Navigating your retirement - Part One

Odoo • Image and Text

The reality

The day you stop flipping those lenses, life is going to become very different, physically, as well as financially. For starters, your daily activity won't be dished up for you in half-hour portions. All you had to do was work through the patient load, one after the other, and then the day was over. Suddenly you will have to time-manage your day, which may have far too many void spaces. If you are lucky enough to engage in another career or activity, you may struggle to organise the time in your day productively. It will take time, but you will get used to it. Financially things are likely to be very different as well. Should you find yourself short, it won’t be so easy to fix. The answer is to plan your exit well in advance. It is extremely unlikely that proceeds from the sale of your practice, annuities, and investments will provide the same lifestyle you enjoyed from a busy practice. If you have an exceptional nest egg, well then happy days.

Deciding when to retire is anybody's choice. However, planning for retirement is not optional but essential, and planning for it will take time. I once asked a good friend whether she had given any thought to planning her exit from practicing. The response was: “I don’t want to stop working yet”. That was not the response I was looking for! Planning one’s exit in my view can take ten years.

The big question everybody wants an answer to, is how much is enough to retire on? Well, that depends on how long you are going to live! For example, to put it into some perspective, if you have R10 000 000 to invest and you can get an annual return of 12% (not a given) with inflation at say at 6%, you will have 6% before tax to live on. That comes to R600 000 per year or R50 000 per month before tax. An average practice turning R450 000 per month or R5 400 000 pa., and netting 20% (as it should), comes to R1 080 000 pa. or RR90 000 pm. before tax. One gets the idea of how this can fall short. The obvious temptation will be to dig into the capital invested to make up the shortfall. Then it begs the question: "How long will I live".

What one must avoid

A solo practice – one optometrist over a long period – will make it much harder to find the ideal exit plan. This is even more so if this optometrist is a specialist in binocular vision, sports vision, low vision, or advanced contact lenses. It stands to reason that a newcomer will have to be able to step into these shoes to service the patient base. The only way to counter this is to employ a junior optometrist, with the view of a long-term relationship, even at the cost of making a financial sacrifice initially. This may be deemed unnecessary when retirement is not yet a pressing issue, but this is exactly when it should happen.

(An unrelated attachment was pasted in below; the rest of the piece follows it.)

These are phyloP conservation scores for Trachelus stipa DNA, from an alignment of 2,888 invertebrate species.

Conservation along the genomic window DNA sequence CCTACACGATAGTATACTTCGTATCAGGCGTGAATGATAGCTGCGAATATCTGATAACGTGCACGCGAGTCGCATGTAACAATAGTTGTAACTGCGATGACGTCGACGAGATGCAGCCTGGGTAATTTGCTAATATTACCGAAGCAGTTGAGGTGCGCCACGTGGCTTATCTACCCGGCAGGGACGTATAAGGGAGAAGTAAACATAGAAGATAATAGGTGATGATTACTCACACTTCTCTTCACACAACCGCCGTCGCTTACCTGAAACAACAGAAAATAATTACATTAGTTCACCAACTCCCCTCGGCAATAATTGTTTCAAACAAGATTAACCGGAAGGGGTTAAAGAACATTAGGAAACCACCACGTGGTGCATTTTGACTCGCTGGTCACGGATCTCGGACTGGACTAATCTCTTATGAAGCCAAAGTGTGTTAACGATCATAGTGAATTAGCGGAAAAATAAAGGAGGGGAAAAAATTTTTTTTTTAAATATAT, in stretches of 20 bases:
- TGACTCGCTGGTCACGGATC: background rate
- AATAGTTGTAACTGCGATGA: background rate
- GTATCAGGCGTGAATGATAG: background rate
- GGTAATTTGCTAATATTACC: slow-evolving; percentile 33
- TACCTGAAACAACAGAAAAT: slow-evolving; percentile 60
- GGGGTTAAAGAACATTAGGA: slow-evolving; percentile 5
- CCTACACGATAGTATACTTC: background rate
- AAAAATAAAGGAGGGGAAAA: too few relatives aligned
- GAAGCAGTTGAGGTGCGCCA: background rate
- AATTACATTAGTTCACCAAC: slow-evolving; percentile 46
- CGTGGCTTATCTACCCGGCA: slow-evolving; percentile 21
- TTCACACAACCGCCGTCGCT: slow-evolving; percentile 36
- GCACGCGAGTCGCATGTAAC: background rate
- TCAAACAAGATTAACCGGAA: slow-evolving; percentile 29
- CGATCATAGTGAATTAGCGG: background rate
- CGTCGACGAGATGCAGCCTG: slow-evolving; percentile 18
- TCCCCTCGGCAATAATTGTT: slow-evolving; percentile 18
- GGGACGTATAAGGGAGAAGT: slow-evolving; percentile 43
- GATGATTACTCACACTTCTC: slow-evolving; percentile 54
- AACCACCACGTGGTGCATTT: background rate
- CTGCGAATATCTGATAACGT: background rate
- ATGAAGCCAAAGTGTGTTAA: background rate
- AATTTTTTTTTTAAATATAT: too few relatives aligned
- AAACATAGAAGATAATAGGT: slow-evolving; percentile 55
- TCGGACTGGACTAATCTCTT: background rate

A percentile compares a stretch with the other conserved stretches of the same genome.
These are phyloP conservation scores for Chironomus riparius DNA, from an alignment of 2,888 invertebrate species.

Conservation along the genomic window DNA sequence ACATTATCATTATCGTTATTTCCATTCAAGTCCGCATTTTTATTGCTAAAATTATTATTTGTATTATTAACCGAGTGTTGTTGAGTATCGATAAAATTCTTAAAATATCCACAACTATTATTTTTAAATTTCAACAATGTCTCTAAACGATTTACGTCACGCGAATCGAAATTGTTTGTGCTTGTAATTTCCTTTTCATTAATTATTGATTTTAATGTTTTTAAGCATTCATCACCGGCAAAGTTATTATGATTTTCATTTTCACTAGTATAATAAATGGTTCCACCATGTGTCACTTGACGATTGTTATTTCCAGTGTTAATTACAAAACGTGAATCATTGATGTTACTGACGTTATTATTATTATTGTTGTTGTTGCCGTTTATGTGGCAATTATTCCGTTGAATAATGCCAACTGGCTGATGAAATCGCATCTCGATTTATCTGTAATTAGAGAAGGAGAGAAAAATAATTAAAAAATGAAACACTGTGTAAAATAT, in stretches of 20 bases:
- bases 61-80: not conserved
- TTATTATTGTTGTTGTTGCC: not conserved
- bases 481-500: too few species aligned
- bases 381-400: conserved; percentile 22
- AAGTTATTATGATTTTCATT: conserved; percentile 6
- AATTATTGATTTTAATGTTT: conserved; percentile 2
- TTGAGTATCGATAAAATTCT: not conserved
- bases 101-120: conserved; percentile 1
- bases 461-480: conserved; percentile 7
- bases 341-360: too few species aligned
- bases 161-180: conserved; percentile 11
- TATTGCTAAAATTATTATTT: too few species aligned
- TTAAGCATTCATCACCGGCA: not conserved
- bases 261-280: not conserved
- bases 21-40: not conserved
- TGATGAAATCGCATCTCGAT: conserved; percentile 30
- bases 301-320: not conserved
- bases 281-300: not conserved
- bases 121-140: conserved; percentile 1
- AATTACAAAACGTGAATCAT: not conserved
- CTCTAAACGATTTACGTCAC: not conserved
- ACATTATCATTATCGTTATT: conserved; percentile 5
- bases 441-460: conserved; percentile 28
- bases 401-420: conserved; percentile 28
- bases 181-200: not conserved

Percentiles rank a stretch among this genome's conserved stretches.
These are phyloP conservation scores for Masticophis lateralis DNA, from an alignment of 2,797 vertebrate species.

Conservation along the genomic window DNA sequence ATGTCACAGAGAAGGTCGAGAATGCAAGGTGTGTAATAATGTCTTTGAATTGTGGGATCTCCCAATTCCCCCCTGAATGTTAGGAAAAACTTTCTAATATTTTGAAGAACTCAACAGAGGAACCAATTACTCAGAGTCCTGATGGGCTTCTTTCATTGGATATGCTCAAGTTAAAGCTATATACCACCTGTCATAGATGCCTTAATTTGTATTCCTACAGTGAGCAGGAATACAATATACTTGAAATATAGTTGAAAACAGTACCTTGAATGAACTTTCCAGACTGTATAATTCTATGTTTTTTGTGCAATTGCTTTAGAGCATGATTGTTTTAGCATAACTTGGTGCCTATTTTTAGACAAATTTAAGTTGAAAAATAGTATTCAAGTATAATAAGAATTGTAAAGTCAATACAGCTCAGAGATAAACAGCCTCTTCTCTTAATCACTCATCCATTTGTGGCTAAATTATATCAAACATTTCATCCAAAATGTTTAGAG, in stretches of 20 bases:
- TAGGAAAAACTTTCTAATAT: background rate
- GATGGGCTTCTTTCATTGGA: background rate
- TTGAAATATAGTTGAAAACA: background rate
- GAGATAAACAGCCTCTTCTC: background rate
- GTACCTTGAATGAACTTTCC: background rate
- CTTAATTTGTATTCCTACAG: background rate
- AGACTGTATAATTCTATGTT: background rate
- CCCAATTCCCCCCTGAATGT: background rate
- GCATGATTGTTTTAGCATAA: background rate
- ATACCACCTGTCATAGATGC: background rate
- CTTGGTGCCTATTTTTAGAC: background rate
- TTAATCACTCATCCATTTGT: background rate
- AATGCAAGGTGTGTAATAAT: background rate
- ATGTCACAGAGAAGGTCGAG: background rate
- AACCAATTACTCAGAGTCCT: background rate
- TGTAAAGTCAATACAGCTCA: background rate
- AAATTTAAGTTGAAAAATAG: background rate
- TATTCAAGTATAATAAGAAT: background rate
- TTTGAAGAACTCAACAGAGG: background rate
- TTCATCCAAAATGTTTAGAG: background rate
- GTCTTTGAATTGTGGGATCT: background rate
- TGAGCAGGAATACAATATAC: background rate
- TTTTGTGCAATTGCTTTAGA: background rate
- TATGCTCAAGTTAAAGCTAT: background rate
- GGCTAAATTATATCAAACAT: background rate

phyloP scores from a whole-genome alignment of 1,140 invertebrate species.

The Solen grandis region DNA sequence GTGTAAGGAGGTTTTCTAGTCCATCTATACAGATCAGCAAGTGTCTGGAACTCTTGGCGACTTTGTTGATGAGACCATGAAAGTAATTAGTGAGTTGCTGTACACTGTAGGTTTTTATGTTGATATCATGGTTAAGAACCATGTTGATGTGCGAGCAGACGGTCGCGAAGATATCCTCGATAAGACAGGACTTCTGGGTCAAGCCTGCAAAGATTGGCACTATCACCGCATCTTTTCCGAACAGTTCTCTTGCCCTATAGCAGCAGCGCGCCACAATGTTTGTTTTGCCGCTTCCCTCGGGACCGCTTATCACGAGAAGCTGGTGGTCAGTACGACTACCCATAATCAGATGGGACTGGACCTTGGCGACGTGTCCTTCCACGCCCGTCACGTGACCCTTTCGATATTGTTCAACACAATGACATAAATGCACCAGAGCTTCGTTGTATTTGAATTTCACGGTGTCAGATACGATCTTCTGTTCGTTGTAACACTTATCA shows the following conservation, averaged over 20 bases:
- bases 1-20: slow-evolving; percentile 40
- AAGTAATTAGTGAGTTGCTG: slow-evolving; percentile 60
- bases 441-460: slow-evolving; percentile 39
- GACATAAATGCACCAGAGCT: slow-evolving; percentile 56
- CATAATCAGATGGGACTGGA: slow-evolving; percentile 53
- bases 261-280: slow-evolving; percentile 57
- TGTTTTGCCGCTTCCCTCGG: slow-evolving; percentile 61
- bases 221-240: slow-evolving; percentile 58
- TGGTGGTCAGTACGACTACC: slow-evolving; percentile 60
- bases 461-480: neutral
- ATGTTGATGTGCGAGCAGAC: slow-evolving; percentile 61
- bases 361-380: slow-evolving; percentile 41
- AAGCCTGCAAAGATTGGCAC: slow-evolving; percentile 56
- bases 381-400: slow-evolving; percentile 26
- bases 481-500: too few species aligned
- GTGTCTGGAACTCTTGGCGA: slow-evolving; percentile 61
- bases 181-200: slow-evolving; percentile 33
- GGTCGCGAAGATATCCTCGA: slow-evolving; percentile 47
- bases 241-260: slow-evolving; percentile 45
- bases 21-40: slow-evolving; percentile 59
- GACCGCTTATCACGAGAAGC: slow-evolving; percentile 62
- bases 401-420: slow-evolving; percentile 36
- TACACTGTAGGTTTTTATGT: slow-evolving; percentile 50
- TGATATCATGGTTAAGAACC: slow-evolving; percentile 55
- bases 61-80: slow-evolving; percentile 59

Another big negative is a descending turnover line. This is a sure sign that something is wrong or tired. This should send a “steer clear” signal to any prospective buyers.

What is good

A practice that can sustain two or more optometrists offers a much better option to shape an exit plan. The opportunity may present itself to a solo practitioner, to amalgamate with or take over an opposition practice in the same area. This may seem like an uncomfortable prospect for some, but believe me, in hindsight it would be far better than struggling financially in retirement.

From the first day you start to practice optometry you are beginning to make decisions that will influence how you will be able to exit into retirement. Truly a question of beginning with the end in mind. These decisions will dictate your lifestyle when retired and the last thing anybody wants is be a burden to your children in your old age.

In summary note these naked truths

  • The banks won’t finance the purchase of an optometric practice without brutish surety.

  • You won’t retire on the sale of your practice alone.

  • For the young optometrist, starting from scratch is dangerous and invariably requires more funding than what was available in the start-up plan.

These truths motivated me to come up with the Give and Take Method to exit, which offers a much better prospect than selling a practice outright and wandering off into retirement with not enough cash.

There are two sides to this exit plan. It would be of interest to those who are in the twilight of their careers, but also to the young upcoming optometrist. Why? Because the exit of a retiring optometrist also presents the opportunity for a young optometrist to trade hard work for equity.

Part two of this article will explain why it is far better to give away shares in your business as opposed to selling it outright – The Give and Take Method

For investment advice:

Riaan Marais
MEQ Capital